Posts Tagged ‘the mind’

SERMON: “The God Who is Always There” by the not-so-reverend bob

Sunday, January 8th, 2012

On one level it is impossible to say that God does not exist, even if He exists only as an idea.  For ideas have a certain presence in our world, and when ideas are shared by so many, their presence is multiplied.  But can such an idea be multiplied to the point that it becomes a self-standing reality, independent of its cognitive creators?  No.  I don’t think so.  No more than our personalities — no matter how large — can survive our own physical death.  That is the realm of metaphysics, not measurable reality.

So what are we to say, then, to the innumerable people who have had deep “personal experiences” of God and spirit: who have felt that sense of another presence at a time of crisis, or that familiar voice in our head (that is not often a voice so much as an impression, word or idea)?  And what artist or creator has not known “inspiration”, where an idea seems to arrive fully formed from out of nowhere?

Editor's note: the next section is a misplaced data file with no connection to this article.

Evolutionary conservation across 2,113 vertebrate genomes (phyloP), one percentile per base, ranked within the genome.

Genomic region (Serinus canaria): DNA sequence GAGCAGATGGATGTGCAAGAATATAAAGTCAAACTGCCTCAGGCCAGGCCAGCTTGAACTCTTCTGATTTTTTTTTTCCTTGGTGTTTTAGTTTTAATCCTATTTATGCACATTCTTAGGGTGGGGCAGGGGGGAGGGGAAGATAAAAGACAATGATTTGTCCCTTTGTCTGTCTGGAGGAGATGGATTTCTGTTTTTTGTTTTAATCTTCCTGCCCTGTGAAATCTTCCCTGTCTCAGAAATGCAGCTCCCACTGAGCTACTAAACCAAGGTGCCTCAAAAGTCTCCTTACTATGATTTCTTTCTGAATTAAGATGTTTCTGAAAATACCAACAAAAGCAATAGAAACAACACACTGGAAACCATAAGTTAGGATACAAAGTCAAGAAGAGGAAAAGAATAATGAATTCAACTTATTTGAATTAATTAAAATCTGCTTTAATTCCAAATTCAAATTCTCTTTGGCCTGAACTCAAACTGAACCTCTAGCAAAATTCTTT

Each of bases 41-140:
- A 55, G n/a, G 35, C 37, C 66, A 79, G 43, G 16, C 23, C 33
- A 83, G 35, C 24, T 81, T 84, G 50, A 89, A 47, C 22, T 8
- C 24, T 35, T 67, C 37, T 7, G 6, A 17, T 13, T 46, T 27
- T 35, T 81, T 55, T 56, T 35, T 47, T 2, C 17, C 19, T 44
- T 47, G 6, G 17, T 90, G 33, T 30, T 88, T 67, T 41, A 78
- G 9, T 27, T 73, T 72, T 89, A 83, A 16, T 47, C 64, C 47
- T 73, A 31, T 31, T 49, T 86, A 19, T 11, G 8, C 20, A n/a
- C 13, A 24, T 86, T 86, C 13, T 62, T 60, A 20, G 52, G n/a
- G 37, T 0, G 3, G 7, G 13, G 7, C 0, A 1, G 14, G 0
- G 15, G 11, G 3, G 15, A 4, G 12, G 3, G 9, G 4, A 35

Of course none of these nearly-universal experiences comes from “out of nowhere”.  So far all of the evidence of science tells us that they come from our physical brain.  And our physical brain is certainly a “somewhere”.